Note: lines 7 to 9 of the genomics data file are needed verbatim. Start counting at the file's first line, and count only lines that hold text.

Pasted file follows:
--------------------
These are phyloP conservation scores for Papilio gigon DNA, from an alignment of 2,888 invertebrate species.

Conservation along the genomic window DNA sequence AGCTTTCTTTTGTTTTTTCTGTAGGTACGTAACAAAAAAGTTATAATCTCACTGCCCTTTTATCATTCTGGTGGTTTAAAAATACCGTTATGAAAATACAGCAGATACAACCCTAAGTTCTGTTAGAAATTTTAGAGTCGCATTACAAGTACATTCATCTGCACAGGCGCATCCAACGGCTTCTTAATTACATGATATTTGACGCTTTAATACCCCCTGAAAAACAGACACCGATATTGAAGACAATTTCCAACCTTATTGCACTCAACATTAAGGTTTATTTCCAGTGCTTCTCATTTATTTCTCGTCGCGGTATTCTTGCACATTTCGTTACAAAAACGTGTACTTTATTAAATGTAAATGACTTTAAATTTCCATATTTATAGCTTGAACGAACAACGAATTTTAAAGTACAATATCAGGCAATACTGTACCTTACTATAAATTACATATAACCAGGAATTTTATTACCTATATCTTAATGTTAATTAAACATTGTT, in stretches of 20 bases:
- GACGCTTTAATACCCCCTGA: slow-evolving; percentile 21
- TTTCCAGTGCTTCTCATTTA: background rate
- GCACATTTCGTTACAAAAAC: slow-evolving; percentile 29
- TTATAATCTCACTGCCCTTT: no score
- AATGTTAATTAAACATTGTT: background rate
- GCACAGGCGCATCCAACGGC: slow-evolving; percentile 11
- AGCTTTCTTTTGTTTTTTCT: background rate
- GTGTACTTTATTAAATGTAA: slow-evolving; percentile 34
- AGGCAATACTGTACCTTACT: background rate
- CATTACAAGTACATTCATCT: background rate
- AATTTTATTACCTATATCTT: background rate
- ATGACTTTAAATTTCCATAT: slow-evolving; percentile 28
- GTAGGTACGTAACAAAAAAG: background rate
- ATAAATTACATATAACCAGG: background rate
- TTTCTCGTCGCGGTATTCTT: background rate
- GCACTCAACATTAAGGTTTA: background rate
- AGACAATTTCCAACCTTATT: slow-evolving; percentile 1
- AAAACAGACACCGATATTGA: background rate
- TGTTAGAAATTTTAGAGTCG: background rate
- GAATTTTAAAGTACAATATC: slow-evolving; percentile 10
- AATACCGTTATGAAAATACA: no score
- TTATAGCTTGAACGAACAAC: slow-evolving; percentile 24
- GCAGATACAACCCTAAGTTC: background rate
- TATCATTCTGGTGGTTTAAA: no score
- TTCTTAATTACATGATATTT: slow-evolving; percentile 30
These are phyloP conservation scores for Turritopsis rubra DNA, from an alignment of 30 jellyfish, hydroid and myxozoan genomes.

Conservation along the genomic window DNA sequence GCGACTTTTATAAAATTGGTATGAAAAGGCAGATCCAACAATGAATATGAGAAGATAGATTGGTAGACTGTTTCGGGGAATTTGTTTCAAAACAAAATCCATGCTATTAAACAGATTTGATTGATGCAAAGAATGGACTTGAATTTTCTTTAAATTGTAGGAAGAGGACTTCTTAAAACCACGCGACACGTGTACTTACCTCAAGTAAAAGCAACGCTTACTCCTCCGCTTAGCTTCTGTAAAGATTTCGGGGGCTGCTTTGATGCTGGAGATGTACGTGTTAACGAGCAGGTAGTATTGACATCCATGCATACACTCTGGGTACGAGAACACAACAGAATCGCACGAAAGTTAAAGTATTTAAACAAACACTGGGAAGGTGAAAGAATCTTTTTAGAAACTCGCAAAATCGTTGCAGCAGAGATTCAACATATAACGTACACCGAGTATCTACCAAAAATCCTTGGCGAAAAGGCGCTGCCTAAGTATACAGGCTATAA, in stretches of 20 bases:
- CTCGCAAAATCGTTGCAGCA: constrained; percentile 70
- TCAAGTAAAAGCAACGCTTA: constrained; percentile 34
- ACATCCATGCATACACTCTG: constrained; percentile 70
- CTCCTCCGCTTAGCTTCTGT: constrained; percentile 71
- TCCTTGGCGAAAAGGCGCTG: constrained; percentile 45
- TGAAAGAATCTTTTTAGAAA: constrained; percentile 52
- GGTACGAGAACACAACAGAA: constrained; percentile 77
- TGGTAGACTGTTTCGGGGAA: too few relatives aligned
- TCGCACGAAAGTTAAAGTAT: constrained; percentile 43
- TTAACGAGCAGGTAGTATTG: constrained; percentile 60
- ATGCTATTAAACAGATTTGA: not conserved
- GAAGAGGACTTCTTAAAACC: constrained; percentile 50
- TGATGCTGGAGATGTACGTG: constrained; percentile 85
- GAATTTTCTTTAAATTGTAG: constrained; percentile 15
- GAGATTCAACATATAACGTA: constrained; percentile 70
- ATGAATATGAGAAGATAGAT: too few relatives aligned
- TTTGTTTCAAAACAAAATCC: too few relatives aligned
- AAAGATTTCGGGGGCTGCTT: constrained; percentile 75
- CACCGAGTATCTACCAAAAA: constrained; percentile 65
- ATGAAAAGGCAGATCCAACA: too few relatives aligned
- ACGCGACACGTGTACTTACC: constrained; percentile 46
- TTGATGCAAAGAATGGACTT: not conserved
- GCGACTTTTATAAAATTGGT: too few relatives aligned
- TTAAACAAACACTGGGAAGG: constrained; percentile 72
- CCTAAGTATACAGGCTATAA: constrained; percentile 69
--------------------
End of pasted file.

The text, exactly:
- AATGTTAATTAAACATTGTT: background rate
- GCACAGGCGCATCCAACGGC: slow-evolving; percentile 11
- AGCTTTCTTTTGTTTTTTCT: background rate